Down the street, we found comfort in an empty, unhip cafe with broken, squeaky overstuffed chairs and a server who rolled her eyes at us no matter what we ordered. I’d met McKai a couple years ago in Las Vegas during the Adult Video News porn convention, amid the circus of porn stereotypes, when a small group of us younger, paler, decidedly less straight porn intellectuals, directors, performers and bloggers found each other and clustered at crappy hotel bars and in dank casino hotel rooms, marveling at being outsiders within what we realized was a corporate porn bubble. Shy, he wouldn’t let me take his picture.

At the time, McKai (and several others we drank and made fun of corporate porn with) made porn that was going unrecognized by the mainstream porn machine, and they really could have cared less as long as they had their Web sites. After that AVN convention, McKai went on to become mainstream porn’s reigning (and reluctant) king of the altporn genre.

The more we chatted over cold soy lattes about the future of porn and the clueless nature of porn companies in the deserted Valencia Cafe, I understood why McKai still sends me his videos himself, instead of having his company do it for him. As we discussed back and forth about how, for us, a porn scene seems over and done once the penetration begins, I understood why his videos, unlike those of his altporn contemporaries, don’t look like formula porn.

As he told me stories about working with performers who he’d coach to have sex in a scene as if they’d never had opposite-gender sex, it made me happy he was doing promo in San Francisco. McKai is in the rare position of having corporate porn resources, while refusing their tired marketing machines and insistence on churning out throwaway culture, and instead has fun with Web 2.0 viral marketing and makes projects that will outlast him.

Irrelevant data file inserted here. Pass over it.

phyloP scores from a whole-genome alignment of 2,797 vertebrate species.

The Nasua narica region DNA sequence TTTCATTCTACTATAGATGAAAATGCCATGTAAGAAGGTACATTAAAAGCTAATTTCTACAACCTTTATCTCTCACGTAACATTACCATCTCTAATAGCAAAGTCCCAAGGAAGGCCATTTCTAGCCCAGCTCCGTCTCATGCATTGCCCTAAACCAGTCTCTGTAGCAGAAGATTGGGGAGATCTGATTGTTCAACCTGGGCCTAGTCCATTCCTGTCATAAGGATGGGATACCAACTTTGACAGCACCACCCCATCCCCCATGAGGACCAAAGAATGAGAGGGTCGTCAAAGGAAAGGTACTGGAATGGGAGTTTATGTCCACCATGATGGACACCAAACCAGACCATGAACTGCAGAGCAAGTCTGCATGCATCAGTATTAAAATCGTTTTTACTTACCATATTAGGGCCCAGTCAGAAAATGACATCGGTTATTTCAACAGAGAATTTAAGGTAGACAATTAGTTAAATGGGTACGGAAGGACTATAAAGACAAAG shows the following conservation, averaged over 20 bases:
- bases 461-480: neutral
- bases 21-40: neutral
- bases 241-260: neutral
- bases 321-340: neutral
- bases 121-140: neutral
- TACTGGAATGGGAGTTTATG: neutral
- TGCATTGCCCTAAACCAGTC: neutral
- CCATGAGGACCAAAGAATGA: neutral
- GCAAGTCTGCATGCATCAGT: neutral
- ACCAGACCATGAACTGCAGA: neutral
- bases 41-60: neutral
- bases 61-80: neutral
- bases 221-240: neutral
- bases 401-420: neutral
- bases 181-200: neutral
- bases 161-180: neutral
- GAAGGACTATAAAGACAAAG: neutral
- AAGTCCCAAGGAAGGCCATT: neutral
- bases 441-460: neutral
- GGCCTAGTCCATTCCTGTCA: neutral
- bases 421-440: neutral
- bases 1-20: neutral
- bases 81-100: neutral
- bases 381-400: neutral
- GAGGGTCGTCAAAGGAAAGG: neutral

Don’t get me wrong — we also talked plenty of trash about people we know. He insisted that I get a television show, and I insisted that he get a life. When we chatted about his new project “The Doll Underground” (, released so far online only in bits of Patty Hearst- or Weatherman-style communiques from Gothic Lolita/Cosplay characters, I had to bug him to answer a few questions for the class.

Violet Blue: Um, like, what’s altporn? Or what makes your work considered altporn?

Eon McKai: Altporn comes from the Web: sites like,, Suicide Girls, raver porn and on and on. To break it down more, let’s just say that altporn features performers that are a part of a subculture or a “scene.” As a part of that, they dress a certain way. It’s Goth, punk, emo, raver, shoegazer — and so its permutations are endless. Throw in some bitter hipsters, heat that up until you get some Internet drama … and you have altporn.

VB: Why are you here in San Francisco?